Do Certain Types of Alcohol Affect People Differently?

Also, which drinks produce the worst hangover?

Image via (cc) Flickr user Matt Harris

There are a lot of adages when it comes to drinking, such as “Beer before liquor, never sicker” and “Beer before wine and you’ll be fine.” But is there any truth to them? And do certain alcoholic beverages make people behave differently than other drinks do? Some people swear that tequila turns them into a madman or wine makes them sleepy. Well, it’s a good thing there’s science to clear it all up for us.

The truth is, no matter what you drink it’s ethyl alcohol that makes you feel intoxicated. A beer might be 3 to 8 percent alcohol, while vodka is usually around 40. But in the end, it doesn’t matter how the alcohol was fermented or flavored—it’s the amount you consume that dictates your buzz and behavior. So if you drink 10 ounces of 40-proof vodka or 10 ounces of 40-proof whiskey, “the overall intoxicating effects of the alcohol in the drinks will be similar,” Dr. Rueben Gonzales, a professor of pharmacology at the University of Texas at Austin, told ATTN:.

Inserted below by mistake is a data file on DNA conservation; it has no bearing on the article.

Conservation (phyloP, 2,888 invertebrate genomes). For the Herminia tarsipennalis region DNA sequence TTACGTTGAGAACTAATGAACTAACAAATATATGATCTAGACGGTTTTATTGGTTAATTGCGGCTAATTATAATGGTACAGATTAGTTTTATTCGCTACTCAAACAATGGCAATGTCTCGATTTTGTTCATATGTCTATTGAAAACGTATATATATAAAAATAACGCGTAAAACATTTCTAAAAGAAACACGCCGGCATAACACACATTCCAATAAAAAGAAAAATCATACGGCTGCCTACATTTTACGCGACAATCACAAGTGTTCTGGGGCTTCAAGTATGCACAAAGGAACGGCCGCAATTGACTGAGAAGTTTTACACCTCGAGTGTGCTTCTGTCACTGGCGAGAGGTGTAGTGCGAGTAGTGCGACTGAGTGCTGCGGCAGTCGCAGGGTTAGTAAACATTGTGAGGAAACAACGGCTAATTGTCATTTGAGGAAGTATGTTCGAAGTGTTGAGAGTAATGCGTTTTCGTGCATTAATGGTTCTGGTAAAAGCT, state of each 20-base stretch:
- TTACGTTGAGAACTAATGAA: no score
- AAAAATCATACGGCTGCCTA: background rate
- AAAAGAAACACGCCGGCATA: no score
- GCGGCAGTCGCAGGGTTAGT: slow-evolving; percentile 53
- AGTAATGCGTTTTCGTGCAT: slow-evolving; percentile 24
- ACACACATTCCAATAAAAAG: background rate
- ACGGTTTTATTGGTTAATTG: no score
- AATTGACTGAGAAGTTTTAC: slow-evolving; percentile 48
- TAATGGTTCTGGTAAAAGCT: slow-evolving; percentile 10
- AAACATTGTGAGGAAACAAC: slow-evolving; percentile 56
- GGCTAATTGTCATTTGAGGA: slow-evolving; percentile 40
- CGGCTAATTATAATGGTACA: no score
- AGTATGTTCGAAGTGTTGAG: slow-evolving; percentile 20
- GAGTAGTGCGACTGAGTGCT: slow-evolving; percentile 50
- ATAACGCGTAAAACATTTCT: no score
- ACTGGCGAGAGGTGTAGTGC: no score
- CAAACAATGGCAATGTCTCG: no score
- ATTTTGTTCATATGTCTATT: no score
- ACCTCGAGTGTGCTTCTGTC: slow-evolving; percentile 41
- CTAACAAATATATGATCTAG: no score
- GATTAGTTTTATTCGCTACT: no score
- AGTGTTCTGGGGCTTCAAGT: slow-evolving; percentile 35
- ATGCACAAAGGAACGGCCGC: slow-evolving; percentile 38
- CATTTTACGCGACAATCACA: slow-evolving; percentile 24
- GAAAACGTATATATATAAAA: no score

Hangovers are more complicated. Alcoholic drinks that have a higher amount of congeners will give you a worse hangover the next day. Congeners are byproducts of the fermentation process. These can be methanol, acetone, tannins, or aldehydes. Wine and dark liquors such as brandy, bourbon, whiskey, and tequila have higher concentrations of congeners so they’re more likely to make you feel terrible the next morning. If you’re looking to avoid a hangover, gin and rum are low in congeners, and vodka is almost congener-free.

Now that you’ve been armed with this information, remember that the best way to avoid acting like a lunatic or getting a hangover is to drink responsibly. Bottoms up!

via International Monetary Fund / Flickr and Streetsblog Denver / Flickr

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